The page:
APPRECIATIVE INQUIRY + GENERAL SEMANTICS [right arrow] IFD DISEASE RESISTANCE.
First proposed by Wendell Johnson (1946), IFD disease stems from setting unrealistically high goals (Idealism), not meeting those goals (Frustration), and ultimately giving up (Demoralization). His argument that IFD disease was a common ailment for college students still resonates with many of us. Maas (2004) explained that students often set "vague and hazily defined goals" (Idealism) and lack clear "intermediate, incremental objectives" to meet goals (Frustration) (p. 333). I will demonstrate how AI prompts students to use core strengths to write realistic goals, thereby resisting despair (Demoralization). In addition to using Maas' (2004) use of E-prime and dating, students need a third extensional device--the hyphen. Integrated into the AI process, these extensional devices could help students resist IFD where it begins, with Idealism. When students use past successes to operationalize current performance goals, they could avoid both Idealism and Frustration.
Recognized for its success in change efforts for organizations, communities, relationships, and individuals, AI identifies individual peak experiences in living systems. Cooperrider, Whitney, and Stavros (2008) define AI as follows:
Every organization has something that works right--things that give it life when it is most alive, effective, successful, and connected in healthy ways to its stakeholders and communities. AI begins by identifying what is positive and connecting to it in ways that heighten energy, vision, and action for change (p. XV).
Many AI practitioners use the following "4D cycle" to systematically determine stakeholder strengths: (1) Discover--appreciating "what gives life?"; (2) Dream--envisioning "what might be?"; (3) Design--constructing "how can it be?"; and (4) Destiny--sustaining "what will be?" (Cooperrider et al., 2008, p. 5).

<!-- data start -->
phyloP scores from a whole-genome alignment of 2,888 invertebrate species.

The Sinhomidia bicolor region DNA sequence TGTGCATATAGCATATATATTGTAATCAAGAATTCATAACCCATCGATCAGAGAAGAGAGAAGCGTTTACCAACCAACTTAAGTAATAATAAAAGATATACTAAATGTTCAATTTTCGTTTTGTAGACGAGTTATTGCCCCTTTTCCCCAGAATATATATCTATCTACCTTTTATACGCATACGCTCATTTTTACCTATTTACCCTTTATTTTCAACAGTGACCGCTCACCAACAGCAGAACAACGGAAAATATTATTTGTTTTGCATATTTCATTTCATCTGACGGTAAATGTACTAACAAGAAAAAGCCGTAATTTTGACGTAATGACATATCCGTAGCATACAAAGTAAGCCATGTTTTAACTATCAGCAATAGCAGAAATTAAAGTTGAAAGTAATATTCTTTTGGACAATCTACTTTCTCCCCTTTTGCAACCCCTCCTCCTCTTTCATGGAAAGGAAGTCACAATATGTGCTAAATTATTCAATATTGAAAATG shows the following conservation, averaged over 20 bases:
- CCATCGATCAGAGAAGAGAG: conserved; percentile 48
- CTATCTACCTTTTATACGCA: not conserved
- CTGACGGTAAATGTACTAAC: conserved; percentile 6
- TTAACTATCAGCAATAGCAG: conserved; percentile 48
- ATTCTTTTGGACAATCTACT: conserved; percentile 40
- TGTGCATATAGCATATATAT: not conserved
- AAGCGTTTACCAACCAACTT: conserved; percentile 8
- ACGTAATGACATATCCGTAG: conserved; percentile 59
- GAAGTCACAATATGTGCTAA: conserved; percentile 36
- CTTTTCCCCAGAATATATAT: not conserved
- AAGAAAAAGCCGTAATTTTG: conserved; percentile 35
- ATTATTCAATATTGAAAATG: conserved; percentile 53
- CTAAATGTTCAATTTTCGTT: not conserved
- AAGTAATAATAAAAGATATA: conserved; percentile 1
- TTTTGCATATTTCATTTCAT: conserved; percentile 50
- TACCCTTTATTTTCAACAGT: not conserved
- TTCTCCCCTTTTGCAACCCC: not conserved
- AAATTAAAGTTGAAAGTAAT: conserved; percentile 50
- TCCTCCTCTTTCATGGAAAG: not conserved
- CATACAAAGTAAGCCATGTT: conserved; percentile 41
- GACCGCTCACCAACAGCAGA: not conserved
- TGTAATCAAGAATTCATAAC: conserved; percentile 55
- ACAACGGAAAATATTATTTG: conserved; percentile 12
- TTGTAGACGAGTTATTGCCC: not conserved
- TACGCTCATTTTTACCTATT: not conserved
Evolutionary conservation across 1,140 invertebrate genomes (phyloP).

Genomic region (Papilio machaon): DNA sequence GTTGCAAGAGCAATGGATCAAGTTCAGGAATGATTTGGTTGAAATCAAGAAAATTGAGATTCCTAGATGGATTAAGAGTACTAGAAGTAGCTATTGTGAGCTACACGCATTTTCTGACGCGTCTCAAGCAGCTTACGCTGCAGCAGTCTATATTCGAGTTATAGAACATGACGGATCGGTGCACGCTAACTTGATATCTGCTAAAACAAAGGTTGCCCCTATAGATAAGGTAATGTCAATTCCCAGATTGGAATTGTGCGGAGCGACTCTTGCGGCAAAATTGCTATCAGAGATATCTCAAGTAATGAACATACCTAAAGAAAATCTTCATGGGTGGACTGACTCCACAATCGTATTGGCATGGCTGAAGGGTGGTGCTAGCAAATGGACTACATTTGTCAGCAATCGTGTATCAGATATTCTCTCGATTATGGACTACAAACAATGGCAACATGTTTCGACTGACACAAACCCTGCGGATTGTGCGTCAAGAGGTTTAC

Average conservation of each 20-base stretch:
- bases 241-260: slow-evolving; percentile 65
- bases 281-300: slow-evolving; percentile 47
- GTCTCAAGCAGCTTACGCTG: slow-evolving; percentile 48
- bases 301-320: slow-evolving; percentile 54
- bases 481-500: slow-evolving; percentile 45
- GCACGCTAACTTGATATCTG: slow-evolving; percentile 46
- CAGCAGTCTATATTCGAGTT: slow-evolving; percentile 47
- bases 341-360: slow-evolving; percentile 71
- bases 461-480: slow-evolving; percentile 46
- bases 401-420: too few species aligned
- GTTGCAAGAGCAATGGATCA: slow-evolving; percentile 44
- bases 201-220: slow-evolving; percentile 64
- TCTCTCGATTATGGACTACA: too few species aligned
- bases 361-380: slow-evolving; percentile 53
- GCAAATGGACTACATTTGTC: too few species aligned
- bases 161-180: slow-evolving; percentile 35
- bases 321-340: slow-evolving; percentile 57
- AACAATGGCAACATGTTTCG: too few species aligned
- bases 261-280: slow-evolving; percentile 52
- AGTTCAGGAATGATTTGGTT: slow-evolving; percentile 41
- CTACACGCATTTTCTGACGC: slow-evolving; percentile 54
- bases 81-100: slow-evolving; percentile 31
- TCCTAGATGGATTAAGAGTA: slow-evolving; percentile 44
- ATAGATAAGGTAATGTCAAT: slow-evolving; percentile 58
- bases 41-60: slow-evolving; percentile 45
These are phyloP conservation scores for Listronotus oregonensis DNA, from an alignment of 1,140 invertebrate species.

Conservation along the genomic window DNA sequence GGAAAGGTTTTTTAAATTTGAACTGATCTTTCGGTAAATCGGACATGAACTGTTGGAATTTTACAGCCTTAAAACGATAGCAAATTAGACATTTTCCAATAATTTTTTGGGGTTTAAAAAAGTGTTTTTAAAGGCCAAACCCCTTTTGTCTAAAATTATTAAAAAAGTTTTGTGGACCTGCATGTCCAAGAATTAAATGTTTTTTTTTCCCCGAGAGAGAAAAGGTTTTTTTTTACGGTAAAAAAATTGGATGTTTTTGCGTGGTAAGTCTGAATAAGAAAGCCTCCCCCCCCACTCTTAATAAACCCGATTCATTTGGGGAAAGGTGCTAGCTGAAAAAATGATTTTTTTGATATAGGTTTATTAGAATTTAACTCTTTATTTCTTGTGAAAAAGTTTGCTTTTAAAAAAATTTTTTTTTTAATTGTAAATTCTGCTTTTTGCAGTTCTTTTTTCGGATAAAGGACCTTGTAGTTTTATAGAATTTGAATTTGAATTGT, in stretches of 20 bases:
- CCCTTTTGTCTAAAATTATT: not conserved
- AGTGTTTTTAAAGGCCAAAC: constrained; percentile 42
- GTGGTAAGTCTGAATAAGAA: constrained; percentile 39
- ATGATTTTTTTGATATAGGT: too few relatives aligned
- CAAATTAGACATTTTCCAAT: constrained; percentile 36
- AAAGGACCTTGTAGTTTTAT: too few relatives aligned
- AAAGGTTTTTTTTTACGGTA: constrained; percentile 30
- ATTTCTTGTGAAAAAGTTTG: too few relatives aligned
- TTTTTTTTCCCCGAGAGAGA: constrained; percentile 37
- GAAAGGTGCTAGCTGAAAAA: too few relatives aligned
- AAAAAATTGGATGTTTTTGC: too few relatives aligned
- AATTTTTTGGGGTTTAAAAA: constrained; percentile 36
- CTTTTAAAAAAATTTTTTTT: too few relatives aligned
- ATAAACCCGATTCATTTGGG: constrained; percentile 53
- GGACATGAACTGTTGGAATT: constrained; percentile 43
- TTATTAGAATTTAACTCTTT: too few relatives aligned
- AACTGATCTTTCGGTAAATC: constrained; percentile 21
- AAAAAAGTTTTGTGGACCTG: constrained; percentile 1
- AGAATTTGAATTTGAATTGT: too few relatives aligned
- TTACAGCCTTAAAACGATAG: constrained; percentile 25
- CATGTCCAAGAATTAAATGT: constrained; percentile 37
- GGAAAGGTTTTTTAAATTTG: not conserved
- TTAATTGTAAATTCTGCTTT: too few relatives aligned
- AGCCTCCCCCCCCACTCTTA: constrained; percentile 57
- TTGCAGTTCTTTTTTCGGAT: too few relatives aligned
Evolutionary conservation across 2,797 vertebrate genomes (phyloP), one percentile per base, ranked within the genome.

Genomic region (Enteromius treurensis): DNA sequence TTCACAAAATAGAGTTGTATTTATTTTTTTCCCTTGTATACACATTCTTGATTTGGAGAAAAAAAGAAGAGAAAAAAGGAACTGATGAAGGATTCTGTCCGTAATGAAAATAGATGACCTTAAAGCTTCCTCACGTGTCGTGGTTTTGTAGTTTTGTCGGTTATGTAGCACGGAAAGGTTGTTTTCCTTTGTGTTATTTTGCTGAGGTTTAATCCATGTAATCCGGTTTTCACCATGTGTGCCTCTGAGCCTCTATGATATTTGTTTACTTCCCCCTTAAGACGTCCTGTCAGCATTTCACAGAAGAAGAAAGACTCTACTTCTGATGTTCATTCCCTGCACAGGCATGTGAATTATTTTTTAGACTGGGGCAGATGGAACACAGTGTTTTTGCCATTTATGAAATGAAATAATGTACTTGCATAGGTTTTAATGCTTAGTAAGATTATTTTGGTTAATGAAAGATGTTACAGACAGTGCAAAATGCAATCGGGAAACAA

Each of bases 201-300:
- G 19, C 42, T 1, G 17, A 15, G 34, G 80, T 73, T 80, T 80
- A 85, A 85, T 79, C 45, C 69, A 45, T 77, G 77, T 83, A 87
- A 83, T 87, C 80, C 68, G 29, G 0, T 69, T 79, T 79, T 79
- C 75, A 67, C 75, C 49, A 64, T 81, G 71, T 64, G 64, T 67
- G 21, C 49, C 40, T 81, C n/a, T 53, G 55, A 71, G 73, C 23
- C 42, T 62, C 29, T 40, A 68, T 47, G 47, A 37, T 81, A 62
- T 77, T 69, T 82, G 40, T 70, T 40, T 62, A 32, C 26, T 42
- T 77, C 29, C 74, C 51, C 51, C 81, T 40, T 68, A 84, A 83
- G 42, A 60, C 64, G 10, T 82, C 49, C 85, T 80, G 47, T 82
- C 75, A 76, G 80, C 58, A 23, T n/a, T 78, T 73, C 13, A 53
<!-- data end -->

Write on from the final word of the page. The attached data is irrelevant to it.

Defining classrooms as living systems, instructors have detailed ways to use AI in course development and course assignments (Conklin, 2009; Neville, 2008; O'Conner & Yballe, 2004).
I have used AI as a re flection and assessment tool to generate change in service-learning projects (Lahman, in press). For the past ten years, I noticed an increase in participant enthusiasm during the 4D cycle. When students connect individual strengths (during Discover interviews) with larger group's ideas (during Dream brainstorming) to create small changes to service-learning projects (during Design actions), they were eager to use individual strengths for group change (during Destiny choices). Similarly, I propose the 4D cycle can also uncover individual strengths to meet performance goals in the classroom.
A case in point would be Conklin's (2009) use of AI to explore students' peak learning experiences. This exercise in conjunction with my AI experience delineates the principles underlying AI theory and praxis:
1. Discover: Students describe peak learning experiences, times when they remember learning the most and feeling good about learning, to partners in a Discover interview. When participants answer questions that focus on "peak" moments, they experience the constructionist principle (words create worlds) because meaning is created as they share stories (Whitney & Trosten-Bloom, 2010, p. 51). Asking about "peak" moments also creates the positive direction of the change, thus demonstrating the simultaneity principle (inquiry creates change) (Whitney & Trosten-Bloom, 2010, p. 55).